Reproduced with permission from The Beacon Supplement July 27, 1977


Gorden Stanley

“I was the radio operator on duty the night we got a message from the flight from Goose Bay informing us that four men had jumped out without the Captain’s permission,” Gordon Stanley, former railroad agent from Placentia said as he recalled some of the experiences he’d had during the early days in Gander.  He had come to Gander from Botwood in 1938 to work with the British Ferry Command. 

 Even though work had begun on the airport at Gander in 1936 by the British government, all radio communication with aircrafts was handled from Botwood until 1938. 

 Our base of operations was where the Old Navy Site is now and it was our job to sit on watch and record the weather in our area and keep schedules with Shannon, Ireland and Preswick, Scotland.

 The Weather Office had not been set up so we copied the International broadcasts and reported to Patrick Mactaggart-Cowan, who represented the Canadian Weather Service.

 There were no regularly scheduled flights though Pan American and British Imperial (later B.O.A.C.), were running survey flights which were investigating the possibility of establishing such a service.  One plane would leave from each take-off point and they would cross paths in mid-Atlantic.  It took 18 hours for the trip.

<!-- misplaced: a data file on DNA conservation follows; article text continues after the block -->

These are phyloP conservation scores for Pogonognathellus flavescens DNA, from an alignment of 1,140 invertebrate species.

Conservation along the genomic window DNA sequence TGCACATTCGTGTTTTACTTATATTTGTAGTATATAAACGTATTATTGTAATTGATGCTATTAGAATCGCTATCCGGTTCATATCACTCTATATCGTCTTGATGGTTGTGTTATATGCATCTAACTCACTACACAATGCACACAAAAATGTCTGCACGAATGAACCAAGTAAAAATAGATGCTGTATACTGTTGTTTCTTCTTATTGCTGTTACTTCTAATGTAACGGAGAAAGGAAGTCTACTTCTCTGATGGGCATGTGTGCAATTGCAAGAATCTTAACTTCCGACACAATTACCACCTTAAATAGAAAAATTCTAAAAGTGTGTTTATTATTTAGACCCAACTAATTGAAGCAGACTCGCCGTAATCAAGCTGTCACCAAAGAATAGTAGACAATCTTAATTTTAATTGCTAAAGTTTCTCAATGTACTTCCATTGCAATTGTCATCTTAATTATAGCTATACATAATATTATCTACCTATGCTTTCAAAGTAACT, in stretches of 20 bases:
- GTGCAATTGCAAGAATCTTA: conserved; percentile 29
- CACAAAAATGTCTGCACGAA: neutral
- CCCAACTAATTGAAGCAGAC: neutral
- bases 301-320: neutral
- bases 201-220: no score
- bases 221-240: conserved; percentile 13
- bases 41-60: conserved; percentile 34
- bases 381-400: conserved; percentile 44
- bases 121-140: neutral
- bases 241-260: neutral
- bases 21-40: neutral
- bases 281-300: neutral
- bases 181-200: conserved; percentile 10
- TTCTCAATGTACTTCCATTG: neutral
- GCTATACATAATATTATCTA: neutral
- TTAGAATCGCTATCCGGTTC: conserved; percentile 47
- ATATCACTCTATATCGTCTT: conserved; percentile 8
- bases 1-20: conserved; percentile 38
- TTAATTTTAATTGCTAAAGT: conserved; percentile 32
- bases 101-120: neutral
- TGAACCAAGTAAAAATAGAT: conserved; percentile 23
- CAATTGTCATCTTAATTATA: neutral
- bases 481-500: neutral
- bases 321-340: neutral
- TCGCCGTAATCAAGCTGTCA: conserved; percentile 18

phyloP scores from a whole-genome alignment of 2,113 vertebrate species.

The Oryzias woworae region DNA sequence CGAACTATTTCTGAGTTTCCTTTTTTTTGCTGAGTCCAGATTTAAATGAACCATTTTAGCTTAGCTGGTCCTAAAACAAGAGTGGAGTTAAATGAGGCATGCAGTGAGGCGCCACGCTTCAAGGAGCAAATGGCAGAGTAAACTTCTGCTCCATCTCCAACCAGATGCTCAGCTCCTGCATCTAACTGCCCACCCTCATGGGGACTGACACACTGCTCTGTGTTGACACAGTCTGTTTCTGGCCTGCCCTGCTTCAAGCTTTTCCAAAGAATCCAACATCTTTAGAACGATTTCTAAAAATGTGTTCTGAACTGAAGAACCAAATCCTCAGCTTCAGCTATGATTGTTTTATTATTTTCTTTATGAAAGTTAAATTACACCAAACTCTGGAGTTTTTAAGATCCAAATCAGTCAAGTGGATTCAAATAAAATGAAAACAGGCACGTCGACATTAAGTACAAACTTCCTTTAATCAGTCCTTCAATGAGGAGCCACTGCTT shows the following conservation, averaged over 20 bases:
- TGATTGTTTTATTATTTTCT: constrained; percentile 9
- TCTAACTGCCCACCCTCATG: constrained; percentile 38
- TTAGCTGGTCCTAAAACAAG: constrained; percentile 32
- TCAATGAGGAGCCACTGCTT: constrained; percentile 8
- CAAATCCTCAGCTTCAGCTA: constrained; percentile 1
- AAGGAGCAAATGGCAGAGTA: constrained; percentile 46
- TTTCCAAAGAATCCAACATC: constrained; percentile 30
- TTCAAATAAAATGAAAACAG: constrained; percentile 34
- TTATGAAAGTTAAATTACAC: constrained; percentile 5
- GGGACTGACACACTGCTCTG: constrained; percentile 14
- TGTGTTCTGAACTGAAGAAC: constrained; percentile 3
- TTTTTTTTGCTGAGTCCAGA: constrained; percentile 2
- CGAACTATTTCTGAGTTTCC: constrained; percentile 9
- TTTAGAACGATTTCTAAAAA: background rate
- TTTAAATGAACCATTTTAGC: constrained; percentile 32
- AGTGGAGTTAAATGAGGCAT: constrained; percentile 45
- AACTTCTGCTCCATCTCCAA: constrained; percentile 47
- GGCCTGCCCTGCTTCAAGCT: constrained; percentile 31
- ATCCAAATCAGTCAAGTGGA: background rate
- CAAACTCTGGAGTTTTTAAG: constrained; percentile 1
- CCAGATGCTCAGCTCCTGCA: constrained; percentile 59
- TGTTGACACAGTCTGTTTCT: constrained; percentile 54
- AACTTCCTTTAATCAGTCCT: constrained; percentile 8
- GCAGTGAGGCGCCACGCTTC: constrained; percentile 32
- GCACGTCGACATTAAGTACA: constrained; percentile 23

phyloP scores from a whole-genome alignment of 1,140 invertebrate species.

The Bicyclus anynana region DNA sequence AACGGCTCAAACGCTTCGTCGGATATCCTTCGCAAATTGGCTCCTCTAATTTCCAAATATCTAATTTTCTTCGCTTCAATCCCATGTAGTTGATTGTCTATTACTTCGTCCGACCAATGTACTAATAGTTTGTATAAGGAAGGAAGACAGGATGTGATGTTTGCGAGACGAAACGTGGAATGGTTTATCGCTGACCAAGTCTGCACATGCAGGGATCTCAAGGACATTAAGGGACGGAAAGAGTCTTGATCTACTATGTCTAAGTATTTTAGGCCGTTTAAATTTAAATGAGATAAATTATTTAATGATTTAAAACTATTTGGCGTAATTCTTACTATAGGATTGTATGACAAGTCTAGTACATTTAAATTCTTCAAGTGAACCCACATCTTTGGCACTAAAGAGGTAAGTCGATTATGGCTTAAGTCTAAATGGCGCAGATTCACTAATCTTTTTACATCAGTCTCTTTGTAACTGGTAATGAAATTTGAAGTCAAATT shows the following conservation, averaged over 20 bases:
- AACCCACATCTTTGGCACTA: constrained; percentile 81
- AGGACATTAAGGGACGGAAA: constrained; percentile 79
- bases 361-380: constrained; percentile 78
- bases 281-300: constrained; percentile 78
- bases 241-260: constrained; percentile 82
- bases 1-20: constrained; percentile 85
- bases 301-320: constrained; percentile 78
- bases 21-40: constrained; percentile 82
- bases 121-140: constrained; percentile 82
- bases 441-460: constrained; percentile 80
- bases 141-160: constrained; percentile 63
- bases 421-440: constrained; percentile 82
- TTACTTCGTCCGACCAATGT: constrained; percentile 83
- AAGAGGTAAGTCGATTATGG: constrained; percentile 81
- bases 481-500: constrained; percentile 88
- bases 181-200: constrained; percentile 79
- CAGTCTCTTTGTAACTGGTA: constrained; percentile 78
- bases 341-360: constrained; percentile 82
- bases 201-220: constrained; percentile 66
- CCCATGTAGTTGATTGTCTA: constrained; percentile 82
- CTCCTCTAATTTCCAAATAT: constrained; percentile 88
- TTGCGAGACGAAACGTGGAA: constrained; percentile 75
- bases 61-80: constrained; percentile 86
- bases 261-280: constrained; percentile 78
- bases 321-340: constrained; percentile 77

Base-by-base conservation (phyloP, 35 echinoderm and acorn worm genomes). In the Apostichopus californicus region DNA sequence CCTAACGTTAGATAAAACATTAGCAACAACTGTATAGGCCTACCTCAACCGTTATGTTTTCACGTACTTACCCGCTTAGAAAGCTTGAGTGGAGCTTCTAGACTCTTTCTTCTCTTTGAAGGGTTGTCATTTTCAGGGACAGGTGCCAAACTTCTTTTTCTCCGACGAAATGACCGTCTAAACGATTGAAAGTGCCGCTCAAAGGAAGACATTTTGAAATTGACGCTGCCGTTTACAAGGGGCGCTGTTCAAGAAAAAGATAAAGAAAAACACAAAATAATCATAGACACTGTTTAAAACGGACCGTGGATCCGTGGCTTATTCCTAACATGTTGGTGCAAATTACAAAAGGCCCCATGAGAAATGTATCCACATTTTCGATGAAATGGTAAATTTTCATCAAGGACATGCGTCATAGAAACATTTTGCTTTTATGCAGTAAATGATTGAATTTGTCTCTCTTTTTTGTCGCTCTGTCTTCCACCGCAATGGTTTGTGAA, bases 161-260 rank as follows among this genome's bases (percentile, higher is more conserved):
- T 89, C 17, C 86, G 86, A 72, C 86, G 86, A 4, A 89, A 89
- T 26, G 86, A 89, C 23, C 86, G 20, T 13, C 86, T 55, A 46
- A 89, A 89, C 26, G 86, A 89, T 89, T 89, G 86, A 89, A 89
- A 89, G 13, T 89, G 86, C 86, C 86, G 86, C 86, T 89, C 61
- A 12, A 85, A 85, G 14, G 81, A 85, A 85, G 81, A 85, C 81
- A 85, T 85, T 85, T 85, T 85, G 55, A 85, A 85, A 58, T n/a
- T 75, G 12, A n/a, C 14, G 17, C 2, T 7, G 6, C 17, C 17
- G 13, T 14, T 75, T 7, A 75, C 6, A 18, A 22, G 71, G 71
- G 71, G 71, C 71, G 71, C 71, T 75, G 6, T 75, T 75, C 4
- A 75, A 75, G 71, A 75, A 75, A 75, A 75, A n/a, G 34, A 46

We gave these flights weather reports and since there was no air traffic control they made their own flight plans and muddled through the best way they could.  They even tried loading a Mercury aircraft piggy-back on a Boeing Sutherland because the Mercury was too heavily loaded with fuel and mail to get off the ground.  They only tried this once.

 This particular flight, from which the men had made such a hasty department, had left Dorval for Gander by way of Goose Bay to bring in personnel and supplies.  About 1 a.m. the flight left Goose Bay and as they were crossing the Great Northern Peninsula of Newfoundland, one of the heaters on the plane caught fire and started to smoke.  The pilot put the aircraft into a steep dive to clear the smoke and when he did, four men jumped out.  They notified us that they were going to circle around and descent to look for the men but by the time they were organized and back in the area the fog had set in and no trace could be found of the three Canadian servicemen and one Newfoundland Ranger.

 Two of the men were never found and it was assumed that they went down in the Straits of Belle Isle or in the waters along the French Shore but one serviceman and Ranger Hogan landed by a pond.  Ranger Hogan, who was experienced in the woods, thought he was the only survivor and he immediately left the open country and made a shelter in the woods from his parachute.  He made a fire and spent a comfortable night.  The next morning he met the other survivor who had spent the night tramping through the woods.  This man was suffering from frost bitten feet.  They searched the area together and found an abandoned shack which provided some shelter but the only provisions in the cabin was a cake of soap which Ranger Hogan used to make a poultice for the other man’s feet.